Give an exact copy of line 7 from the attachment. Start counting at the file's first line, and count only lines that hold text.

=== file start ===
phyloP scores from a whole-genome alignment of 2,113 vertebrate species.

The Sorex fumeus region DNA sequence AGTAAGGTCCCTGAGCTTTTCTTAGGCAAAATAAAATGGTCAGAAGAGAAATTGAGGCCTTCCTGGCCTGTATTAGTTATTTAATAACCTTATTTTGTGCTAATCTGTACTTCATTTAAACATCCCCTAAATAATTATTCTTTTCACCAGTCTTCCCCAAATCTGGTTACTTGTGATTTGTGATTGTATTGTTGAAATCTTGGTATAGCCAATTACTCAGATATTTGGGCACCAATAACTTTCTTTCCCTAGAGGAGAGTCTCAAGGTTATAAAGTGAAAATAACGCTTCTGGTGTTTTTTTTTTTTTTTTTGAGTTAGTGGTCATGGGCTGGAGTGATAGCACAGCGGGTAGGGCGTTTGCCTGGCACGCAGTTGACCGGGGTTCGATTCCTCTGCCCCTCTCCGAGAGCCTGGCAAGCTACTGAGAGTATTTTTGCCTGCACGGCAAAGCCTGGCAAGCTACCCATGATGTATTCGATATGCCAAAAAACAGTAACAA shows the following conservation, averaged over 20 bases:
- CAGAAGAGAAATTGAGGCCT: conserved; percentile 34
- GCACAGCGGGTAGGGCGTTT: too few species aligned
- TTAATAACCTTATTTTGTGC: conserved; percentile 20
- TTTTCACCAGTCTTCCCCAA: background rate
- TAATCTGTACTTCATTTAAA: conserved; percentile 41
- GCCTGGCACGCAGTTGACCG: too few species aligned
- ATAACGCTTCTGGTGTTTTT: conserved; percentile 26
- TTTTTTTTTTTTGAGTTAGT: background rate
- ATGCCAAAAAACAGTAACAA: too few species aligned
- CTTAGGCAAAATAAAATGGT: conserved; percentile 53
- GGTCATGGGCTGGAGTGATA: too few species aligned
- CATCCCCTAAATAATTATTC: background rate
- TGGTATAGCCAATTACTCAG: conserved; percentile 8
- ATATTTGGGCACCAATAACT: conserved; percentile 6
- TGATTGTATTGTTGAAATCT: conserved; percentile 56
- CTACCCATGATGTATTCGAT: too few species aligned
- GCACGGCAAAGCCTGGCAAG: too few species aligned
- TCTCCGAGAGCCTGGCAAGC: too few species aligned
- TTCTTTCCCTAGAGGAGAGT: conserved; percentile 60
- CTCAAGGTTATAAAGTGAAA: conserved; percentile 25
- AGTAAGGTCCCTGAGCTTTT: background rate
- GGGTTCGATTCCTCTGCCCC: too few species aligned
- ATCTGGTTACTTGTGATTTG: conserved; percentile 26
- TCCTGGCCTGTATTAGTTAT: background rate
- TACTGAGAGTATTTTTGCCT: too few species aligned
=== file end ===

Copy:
- TAATCTGTACTTCATTTAAA: conserved; percentile 41